Open or Closed on Thanksgiving? America’s 'Shabbat-style' Dilemma

The way in which many secular Israelis treasure the peaceful 'Shabbat atmosphere' is similar to the feeling that Americans feel knowing that stores are closed on holidays. We need a periodic 'time out.'

Black Friday shoppers pour into the Valley River Center mall for the Midnight Madness sale on Friday, Nov. 23, 2012 in Eugene, Oregon.
Black Friday shoppers pour into the Valley River Center mall for the Midnight Madness sale on Friday, Nov. 23, 2012 in Eugene, Oregon.Credit: AP

How is this Thanksgiving different from previous Thanksgivings?

On previous Thanksgivings, stores were almost uniformly closed across the United States, in order to give their workers a chance to enjoy turkey, stuffing and cranberry sauce with their families.

But this year, it seems, things are different. Many major retailers, including Sears, Kmart, J.C. Penney, Macy’s and Gap can’t resist the urge to get a jump on “Black Friday” - the famous opening bell of the pre-Christmas shopping orgy. What started as the trend of opening doors at the crack of dawn on the Friday after Thanksgiving has evolved into midnight madness sales, with store openings that began while the holiday meal was still being digested, has now crossed the line into Thanksgiving itself, with increasing numbers opening their doors on the holiday itself - some in the evening, which would presumably allow for an uninterrupted afternoon family meal, though you can picture family members checking their watches, eager to get away.

Others are unabashedly opening their doors from the morning, offering shopaholics the option of ditching their family gatherings altogether in favor of being the first to grab sale items off the shelves.

The incremental move towards opening stores on Thanksgiving that has been dubbed “Black Friday creep” isn’t totally new - it has been gradually building over the past few years, but has reached a critical mass this year, prompting a major social media backlash against stores who have, in their estimation, prioritizes sales over family values by forcing employees to workon Thanksgiving.

One Facebook page called Boycott Black Thursday has garnered more than 100,000 likes, tells shoppers to stay away from stores that choose to open on Thanksgiving since “employees will be forced to work the majority of the day and evening in preparation for the huge sale. We believe this is an unethical decision that does not consider the families of the men and women who work at these stores, so we're boycotting Black Thursday. Thanksgiving Day is a national holiday that is meant as a day for giving thanks for what you already have, not as a day for shopping for material items that you probably don't need.”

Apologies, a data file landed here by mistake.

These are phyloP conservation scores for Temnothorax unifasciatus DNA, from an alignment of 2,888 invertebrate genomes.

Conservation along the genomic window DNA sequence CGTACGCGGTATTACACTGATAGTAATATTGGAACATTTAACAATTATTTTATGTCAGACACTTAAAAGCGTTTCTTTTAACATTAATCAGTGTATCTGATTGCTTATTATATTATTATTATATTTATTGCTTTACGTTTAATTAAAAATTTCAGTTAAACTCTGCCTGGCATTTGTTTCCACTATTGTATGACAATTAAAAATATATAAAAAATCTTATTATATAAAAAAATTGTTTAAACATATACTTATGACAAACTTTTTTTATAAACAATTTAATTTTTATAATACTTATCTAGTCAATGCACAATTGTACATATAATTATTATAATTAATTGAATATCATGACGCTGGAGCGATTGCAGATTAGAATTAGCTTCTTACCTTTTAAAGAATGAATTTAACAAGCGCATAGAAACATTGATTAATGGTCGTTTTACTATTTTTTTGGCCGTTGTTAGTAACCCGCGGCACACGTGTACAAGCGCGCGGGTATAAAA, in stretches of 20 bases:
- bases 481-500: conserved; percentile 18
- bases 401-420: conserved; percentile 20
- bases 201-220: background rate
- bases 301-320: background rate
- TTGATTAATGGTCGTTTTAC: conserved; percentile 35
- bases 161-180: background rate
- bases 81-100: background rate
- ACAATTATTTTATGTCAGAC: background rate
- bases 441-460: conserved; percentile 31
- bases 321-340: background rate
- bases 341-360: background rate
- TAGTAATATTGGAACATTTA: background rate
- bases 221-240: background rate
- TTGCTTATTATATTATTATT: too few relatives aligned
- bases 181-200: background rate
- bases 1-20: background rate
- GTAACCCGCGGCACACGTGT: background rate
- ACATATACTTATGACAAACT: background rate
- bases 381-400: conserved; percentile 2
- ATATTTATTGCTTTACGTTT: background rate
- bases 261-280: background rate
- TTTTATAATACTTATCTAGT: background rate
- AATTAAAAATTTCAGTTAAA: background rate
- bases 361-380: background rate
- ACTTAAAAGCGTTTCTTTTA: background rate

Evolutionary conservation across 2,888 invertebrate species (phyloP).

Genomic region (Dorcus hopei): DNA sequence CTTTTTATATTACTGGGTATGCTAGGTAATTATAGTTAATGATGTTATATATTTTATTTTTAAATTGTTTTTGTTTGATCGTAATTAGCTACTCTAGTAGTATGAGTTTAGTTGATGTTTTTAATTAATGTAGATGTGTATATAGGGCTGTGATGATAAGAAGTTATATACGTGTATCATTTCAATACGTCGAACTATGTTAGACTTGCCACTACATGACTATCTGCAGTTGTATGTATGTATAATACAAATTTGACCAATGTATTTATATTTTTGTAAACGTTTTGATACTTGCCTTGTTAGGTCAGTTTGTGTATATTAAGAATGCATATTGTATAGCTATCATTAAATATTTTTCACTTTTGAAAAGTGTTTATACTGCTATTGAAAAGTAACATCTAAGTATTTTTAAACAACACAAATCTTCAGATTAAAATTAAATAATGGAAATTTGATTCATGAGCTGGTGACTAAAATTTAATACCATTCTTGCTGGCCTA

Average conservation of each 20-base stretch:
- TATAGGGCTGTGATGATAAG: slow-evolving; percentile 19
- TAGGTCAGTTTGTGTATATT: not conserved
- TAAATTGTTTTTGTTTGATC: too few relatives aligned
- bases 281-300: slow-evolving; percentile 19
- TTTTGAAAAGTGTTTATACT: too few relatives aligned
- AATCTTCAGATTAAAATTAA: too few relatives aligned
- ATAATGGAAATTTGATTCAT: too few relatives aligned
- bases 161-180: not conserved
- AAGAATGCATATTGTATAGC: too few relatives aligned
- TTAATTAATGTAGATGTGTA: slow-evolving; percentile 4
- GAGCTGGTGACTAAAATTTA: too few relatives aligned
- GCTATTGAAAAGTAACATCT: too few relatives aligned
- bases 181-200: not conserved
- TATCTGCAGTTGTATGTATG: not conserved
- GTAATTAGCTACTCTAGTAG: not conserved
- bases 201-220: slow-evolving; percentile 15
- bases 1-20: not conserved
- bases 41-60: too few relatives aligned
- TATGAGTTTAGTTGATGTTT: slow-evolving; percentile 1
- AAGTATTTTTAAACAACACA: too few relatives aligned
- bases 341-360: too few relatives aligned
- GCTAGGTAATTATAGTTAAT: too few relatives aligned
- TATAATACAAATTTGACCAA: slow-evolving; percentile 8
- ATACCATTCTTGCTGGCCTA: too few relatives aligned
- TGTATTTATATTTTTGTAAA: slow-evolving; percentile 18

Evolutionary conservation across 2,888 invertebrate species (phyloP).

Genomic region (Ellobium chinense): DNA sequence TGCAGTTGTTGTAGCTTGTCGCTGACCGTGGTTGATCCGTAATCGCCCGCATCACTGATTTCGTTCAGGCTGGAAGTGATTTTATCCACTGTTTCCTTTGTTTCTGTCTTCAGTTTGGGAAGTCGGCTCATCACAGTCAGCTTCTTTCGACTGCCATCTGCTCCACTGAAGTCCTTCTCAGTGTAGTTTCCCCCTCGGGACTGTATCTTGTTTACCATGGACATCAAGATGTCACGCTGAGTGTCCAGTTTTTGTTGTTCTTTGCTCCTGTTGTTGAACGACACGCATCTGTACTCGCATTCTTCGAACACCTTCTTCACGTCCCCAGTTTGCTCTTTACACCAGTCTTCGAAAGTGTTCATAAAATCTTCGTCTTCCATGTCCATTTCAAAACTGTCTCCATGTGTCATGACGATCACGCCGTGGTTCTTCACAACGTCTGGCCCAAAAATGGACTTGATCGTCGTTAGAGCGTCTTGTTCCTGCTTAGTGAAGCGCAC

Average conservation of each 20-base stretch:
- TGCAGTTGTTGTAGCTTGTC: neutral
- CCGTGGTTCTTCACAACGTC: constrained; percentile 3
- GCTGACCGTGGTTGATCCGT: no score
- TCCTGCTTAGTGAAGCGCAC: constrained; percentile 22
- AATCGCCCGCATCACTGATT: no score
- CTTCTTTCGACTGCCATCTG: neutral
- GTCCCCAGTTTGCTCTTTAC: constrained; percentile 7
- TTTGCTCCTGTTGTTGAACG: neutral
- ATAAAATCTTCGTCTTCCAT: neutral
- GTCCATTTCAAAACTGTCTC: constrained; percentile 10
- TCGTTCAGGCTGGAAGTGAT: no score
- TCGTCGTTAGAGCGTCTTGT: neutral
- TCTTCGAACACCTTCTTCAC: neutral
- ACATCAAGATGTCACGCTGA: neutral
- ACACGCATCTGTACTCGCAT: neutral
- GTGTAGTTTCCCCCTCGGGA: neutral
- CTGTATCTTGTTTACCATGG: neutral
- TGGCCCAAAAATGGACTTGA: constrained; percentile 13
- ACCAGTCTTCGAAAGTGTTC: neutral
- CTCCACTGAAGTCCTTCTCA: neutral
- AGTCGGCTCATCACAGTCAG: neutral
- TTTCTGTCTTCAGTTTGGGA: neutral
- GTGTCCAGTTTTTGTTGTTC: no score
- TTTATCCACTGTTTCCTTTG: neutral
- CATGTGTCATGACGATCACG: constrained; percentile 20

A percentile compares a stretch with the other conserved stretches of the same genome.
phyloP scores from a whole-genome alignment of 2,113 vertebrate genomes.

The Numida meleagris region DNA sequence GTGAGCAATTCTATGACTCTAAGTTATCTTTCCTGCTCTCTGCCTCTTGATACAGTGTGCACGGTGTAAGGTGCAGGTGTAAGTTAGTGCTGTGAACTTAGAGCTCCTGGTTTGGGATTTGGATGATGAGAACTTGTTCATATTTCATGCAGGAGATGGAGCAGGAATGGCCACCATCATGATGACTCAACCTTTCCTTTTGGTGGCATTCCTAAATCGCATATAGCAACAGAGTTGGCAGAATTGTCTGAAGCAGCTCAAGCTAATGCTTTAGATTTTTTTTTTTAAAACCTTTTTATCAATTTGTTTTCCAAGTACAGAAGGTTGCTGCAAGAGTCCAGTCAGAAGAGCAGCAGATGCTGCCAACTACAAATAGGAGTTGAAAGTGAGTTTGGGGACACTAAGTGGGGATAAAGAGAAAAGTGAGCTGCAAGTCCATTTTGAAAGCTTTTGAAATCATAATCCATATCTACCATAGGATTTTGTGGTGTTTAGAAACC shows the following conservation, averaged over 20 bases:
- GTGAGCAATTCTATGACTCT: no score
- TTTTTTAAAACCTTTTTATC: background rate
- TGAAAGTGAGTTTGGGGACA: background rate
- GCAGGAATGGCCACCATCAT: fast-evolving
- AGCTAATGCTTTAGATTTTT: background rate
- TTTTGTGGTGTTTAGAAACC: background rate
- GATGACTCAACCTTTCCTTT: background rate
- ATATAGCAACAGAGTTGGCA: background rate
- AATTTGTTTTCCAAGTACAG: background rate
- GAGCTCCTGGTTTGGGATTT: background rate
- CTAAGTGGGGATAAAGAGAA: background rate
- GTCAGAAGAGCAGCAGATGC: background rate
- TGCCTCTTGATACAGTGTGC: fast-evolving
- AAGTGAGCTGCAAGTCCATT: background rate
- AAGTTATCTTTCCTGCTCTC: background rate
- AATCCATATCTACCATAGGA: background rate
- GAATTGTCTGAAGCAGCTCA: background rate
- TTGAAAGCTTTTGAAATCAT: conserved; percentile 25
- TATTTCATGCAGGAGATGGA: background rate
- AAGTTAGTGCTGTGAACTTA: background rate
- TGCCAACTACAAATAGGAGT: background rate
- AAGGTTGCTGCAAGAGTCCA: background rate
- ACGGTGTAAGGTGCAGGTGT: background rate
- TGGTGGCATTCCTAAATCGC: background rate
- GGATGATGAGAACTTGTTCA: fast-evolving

Another offers this handy “Naughty or Nice” list of stores to help guide boycotters in their choices. In the wake of the protests, the retailers who are choosing to close aremaking sure everyone knows that they are giving their employees the opportunity to spend the holiday with their families and burnishing their reputation for family-friendly company values.

This is all rather fascinating to watch from Israel, where it seems we are continually battling with the question of whether to allow or not to allow store openings on Shabbat. While the primary concern here is religion - as it was in the old days in the U.S. when “blue laws” kept stores closed every Sunday - the discussion also often touches on the same issues that are at stake in the great Turkey Day debate.

On one hand, the consumer demand on any given Saturday in Israel is just as strong as the desire by Americans to hit the stores on Thanksgiving. In the modern age, leisure time is shopping time. Check out busy “Tiv Ta’am” supermarkets which are open on Shabbat and holidays or one of the few and crowded shopping malls open on Saturdays in Israel - and you see the tremendous hunger by Israelis to hit the stores, even in an age where online shopping means that you can pretty much buy anything you want at any time.

And still, many of those who are not Orthodox Jews whose religious beliefs forbid them to shop on a Saturday, oppose the idea of a shopping free-for-all. In a country with a six-day school week - and for many, a six-day work week - the closed doors on Saturday enforce “family time” in the same way Thanksgiving closings do. When the large chains open their doors on Friday nights and Saturdays it puts tremendous pressure on “Mom and Pop” business to do the same in order to compete, meaning that Mom and Pop and their kids don’t get much of a break or a family holiday celebration - this has been the crux of the battle of Saturday openings in Israel. My home state of Rhode Island, along with its New England neighbors in Massachusetts and Maine are standing tough Israeli-style - their laws forbid stores to open on Thanksgiving at all.

The way in which many non-Orthodox Israelis treasure the peaceful “Shabbat atmosphere” is similar to the feeling that Americans feel knowing that stores are closed on Thanksgiving and Christmas.

Whether or not we celebrate the holiday - and even those of us who don’t like “thou shalt not” pronouncements of what we can and can’t do - we have a soft spot for the idea of living in a society that supports a periodic “time out” that involves spending time with your loved ones and away from the big box stores and the mall.

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